The opinion of the court was delivered by: KIRKPATRICK
This suit in Admiralty brought by a seaman for wages and maintenance and cure was tried before the Honorable David E. Henderson, presiding by special assignment to this district, who has filed his findings of fact and conclusions of law, awarding both wages and maintenance and cure to the libellant. The respondent has moved for a reargument. Without entering a formal order, I heard the parties fully upon their respective contentions, and so that the record may be in proper shape, I now grant the motion for reargument, nunc pro tunc, and will proceed to dispose of the case.
At the reargument I pointed out that, not having been present at the trial, I could not decide one of the two questions presented, without having the testimony before me. The parties did not desire to have the notes of testimony transcribed and accordingly it was stipulated that Judge Henderson's findings and conclusions together with the file from the Clerk's office should constitute the complete record of the case for all purposes. This, of course, amounted to the abandonment of that part of the respondent's motion in which it contended that Judge Henderson erred in making his 6th finding of fact.
The question which remains to be decided by me is whether Judge Henderson's findings of fact support his conclusion that the libellant is entitled to wages and maintenance and cure . . . more specifically whether the libellant's failure to disclose a nervous condition, existing at the time he signed the contract of employment, bars his claim for maintenance and cure.
Judge Henderson found as a fact that an incident on the voyage caused an aggravation of the libellant's prior existing nervous condition, and it is clear from other findings, and the legal conclusion, that the aggravated condition existed after the libellant signed off on September 11, 1945.
Upon the question of the libellant's nondisclosure, the pertinent fact findings are the following:
'On March 27, 1945, libellant was discharged from the United States Marine Hospital, Baltimore, Maryland, where he had been hospitalized for five days with a diagnosis of 'anxiety state', as fit for duty in three weeks. Libellant gave a history of being nervous for the past 7 years.
'On May 9, 1945, Libellant entered the employ of Respondent as a member of the crew of the Steamship O.M. Bernuth, in the capacity of Fireman/Water Tender, at the base rate of pay of $ 112.50 per month, plus overtime and found. Libellant, at the time he signed the contract of employment, informed no one of his nervous condition nor of his being acutely anxious and nervously disturbed on certain occasions prior to that date, although he has admitted full knowledge of those events and condition. No physical examination was made of Libellant by Respondent or on its behalf.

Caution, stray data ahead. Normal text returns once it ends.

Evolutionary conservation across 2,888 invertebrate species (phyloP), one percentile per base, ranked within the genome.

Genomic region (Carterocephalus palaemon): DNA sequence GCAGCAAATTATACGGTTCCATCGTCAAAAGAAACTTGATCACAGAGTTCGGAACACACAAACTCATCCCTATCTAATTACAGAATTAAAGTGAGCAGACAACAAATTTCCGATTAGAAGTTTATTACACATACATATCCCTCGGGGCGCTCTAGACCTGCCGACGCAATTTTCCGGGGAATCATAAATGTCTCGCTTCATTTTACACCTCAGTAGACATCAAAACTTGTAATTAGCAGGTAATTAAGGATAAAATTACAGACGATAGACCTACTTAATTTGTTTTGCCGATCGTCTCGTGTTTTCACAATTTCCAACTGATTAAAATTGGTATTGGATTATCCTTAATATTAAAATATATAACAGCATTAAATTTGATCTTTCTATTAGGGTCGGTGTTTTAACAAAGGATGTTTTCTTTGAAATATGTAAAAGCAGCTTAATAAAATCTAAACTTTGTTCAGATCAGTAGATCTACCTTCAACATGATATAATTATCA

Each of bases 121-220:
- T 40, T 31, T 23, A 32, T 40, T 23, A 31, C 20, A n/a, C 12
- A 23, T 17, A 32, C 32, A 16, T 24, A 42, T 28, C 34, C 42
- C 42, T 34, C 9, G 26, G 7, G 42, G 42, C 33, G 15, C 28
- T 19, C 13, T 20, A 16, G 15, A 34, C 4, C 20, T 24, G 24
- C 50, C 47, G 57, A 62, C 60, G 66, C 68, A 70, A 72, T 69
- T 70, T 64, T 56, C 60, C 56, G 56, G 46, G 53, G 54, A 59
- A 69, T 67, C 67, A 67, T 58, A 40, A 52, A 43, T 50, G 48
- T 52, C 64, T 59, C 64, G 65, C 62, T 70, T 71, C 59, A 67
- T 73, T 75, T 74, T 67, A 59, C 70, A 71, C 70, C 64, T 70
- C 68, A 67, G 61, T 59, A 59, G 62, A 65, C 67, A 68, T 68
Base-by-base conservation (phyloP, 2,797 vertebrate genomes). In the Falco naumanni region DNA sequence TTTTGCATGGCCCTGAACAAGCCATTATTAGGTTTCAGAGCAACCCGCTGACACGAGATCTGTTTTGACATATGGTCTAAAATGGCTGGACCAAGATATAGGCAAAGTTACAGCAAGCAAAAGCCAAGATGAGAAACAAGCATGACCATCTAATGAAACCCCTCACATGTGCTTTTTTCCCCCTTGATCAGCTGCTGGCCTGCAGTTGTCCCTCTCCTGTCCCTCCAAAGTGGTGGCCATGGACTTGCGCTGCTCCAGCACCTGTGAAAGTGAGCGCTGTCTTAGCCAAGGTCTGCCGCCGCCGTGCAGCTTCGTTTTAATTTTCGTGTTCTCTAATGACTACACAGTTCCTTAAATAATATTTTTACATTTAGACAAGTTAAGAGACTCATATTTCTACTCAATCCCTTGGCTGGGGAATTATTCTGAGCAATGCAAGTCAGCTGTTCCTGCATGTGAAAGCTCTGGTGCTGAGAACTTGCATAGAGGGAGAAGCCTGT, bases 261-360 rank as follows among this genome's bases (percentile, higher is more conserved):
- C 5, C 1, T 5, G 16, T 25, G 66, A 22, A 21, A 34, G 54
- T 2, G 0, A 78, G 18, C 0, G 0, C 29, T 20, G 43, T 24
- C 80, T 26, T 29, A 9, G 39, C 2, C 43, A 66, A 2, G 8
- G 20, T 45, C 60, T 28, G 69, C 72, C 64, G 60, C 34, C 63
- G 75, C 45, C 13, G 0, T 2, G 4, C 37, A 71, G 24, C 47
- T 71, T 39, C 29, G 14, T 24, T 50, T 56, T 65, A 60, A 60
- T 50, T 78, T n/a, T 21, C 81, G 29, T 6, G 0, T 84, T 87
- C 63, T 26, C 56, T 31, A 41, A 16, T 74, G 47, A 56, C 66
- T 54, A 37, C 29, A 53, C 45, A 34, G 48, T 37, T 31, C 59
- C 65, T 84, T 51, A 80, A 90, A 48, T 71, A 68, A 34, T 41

'Libellant admitted, in his history prior to his employment aboard the Steamship O.M. Bernuth, that after 2 or 3 weeks at sea he experienced the return of acute tenseness and nervousness; that he did not like the sea but did like the income derived from sea duty.
'During this voyage, libellant was nervous and tense, as the vessel traversed the Pacific Ocean to Pearl Harbor and Eniwetok, Marshall Islands, during the time the United States was at war with Japan, and he was observed by the Second Assistant Engineer, his immediate superior, to be nervous and 'shaky".
The rule to be applied was stated by the Circuit Court of Appeals in Lindquist v. Dilkes, 3 Cir., 127 F.2d 21, 24, as follows: ' * * * the sailor's duty is to disclose whatever he as an ordinarily prudent person should have known is material to the risk. * * * ', the 'risk' referred to being the risk that his condition may cause him to become ill or disabled on the voyage to an extent that will make him a charge upon the ship.
So far as the findings disclose, this libellant knew that he was a nervous man and had been nervous for the past seven years and that he could expect to experience acute tenseness and nervousness after two or three weeks at sea, also, that he did not like the sea.
It seems to me that in attempting to prescribe what an ordinarily prudent person would disclose as material to the risk, one should take into account the difference between physical conditions, such as the hernia from which the libellant was suffering in Burns v. United States, D.C., 62 F.Supp. 603, and conditions known only subjectively to the sufferer, such as that commonly known as nervousness. Countless persons complain of and actually suffer from extreme nervousness, without the slightest though that the condition is or is likely to become a disabling ailment. The only thing in this case which suggests that the libellant may have had reason to believe that his condition might prove grave is that, a month and a half before he signed the articles, he had been hospitalized for five days with a diagnosis of 'anxiety state'. He also knew, however, that he had been discharged as fit for duty in three weeks, and I am not convinced that the episode was sufficient to cause him to believe that he would be likely to develop the psychoneurotic state which caused his subsequent discharge as unfit for sea duty. In the case of a man who has no tangible physical sign of disease or deformity and has experienced no impairment of function, allowance must be made for the natural disinclination to admit to one's self that one is an invalid, as well as for the will to work and earn and the desire to take one's place in the world as a normal person, which usually cause even the 'ordinarily prudent person' to discount such things as nervousness and 'anxiety state' and to consider them immaterial matters in respect of employment.
I, therefore, find myself in accord with Judge Henderson's conclusions of law and ...